Potted flowers make colorful centerpieces or liven up a mantle. Keeping them healthy and producing blooms year after year ensures a low cost flower arrangement that doesn't fade and have to be replaced like cut flower arrangements. Caring for your potted flowers depends on the specific flower type, but all require the proper amounts of water, temperature and light. Check the plant stake or tag for specific requirements when caring for your flowers.
Remove any foil or plastic decorative wrapping around the pot as this traps water and may drown the roots. Check that the pot has at least two drainage holes in the bottom. Drill in two to four holes if it doesn't or transplant to a different container.
Transplant flowers that have outgrown their pots---noticeable if the plant's roots are growing out the drainage holes or the plant is lifting out of the soil. Fill a new pot that is two to three inches larger in diameter with a quality potting soil and plant the flower into this.
Water as directed on the care tag--most plants require moist but not soggy soil. Water weekly or as needed to keep the soil evenly moist, or when the soil surface begins to dry. Add water until it runs out the bottom drainage holes.
Apply a liquid houseplant fertilizer every two weeks during blooming and once a month after blooming but while foliage is still green. Do not feed plants that go dormant or die back in winter until they begin actively growing again.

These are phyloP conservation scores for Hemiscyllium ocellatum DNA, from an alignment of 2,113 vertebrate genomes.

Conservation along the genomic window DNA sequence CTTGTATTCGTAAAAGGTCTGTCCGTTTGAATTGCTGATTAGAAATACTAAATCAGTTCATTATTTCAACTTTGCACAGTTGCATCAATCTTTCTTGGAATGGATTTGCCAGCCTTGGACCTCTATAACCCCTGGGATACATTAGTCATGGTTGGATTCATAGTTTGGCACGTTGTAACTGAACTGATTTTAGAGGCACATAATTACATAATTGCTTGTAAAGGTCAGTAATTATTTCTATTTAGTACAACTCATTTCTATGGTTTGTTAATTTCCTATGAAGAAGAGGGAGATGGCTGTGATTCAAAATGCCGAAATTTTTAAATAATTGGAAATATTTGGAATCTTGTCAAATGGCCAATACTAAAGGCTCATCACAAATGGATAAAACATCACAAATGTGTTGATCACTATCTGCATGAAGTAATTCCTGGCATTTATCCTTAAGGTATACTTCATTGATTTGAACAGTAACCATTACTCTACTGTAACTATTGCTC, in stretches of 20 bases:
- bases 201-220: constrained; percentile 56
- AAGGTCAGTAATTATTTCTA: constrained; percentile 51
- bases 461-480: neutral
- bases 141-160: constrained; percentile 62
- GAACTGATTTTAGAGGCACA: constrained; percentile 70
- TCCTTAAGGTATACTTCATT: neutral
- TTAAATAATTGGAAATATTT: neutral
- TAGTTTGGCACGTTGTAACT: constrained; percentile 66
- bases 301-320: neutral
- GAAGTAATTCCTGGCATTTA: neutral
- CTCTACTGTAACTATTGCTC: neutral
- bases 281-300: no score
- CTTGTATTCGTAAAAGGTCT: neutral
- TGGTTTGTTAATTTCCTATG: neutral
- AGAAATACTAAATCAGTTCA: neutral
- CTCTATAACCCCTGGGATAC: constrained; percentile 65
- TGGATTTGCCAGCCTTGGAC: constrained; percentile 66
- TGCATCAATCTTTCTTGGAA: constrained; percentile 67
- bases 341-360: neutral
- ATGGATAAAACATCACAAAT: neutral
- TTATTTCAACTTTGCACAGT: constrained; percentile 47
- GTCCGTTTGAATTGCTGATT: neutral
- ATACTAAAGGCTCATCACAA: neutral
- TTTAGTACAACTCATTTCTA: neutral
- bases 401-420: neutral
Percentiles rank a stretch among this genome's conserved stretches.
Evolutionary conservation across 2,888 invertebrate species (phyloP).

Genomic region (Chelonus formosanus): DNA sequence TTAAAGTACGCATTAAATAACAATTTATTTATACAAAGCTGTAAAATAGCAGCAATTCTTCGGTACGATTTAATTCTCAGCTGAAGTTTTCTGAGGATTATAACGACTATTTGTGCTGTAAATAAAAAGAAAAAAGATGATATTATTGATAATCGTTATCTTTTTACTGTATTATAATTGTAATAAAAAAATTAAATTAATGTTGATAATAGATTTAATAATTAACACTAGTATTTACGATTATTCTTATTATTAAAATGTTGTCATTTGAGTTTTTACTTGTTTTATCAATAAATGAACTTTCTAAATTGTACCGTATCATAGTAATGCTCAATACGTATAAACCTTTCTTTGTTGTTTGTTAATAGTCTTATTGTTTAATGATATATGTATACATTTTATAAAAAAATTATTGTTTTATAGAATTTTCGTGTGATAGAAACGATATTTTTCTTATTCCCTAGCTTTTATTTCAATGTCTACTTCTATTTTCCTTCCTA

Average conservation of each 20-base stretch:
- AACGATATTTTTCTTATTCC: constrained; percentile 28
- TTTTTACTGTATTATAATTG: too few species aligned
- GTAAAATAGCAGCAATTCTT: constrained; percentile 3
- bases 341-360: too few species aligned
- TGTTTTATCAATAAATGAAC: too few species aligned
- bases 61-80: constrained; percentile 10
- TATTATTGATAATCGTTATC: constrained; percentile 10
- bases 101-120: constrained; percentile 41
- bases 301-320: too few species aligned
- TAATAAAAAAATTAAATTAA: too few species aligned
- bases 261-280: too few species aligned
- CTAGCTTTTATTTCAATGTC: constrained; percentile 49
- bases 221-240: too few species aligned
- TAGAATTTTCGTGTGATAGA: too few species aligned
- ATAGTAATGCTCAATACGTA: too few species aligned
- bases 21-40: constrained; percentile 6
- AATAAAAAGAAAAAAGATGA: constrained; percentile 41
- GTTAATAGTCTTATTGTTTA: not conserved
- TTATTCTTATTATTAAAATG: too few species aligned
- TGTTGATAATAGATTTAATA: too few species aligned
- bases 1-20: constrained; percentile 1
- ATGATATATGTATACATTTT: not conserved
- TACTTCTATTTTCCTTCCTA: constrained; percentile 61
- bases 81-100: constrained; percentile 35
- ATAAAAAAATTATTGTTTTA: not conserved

Remove dead or damaged leaves by snipping them off with clean scissors at the soil surface or where they emerge from the main stem. Snip off flower stems when there are no more buds on them to bloom.
Deadhead spent blooms from flowers to improve the appearance and encourage further blooming. Snip or pinch off the spent flower ¼ inch above the nearest leaf set or bud.
Keep potted flowers in a warm room during the daytime and move to a cooler area that is 60 to 65 degree F at night when they are in bloom. Avoid placing near drafts from windows and air or heat vents.
Place potted flowers where they receive at least six hours of indirect bright sunshine when flowering. Choose a south or east facing window and shade with translucent curtains to block direct sun but provide plenty of light.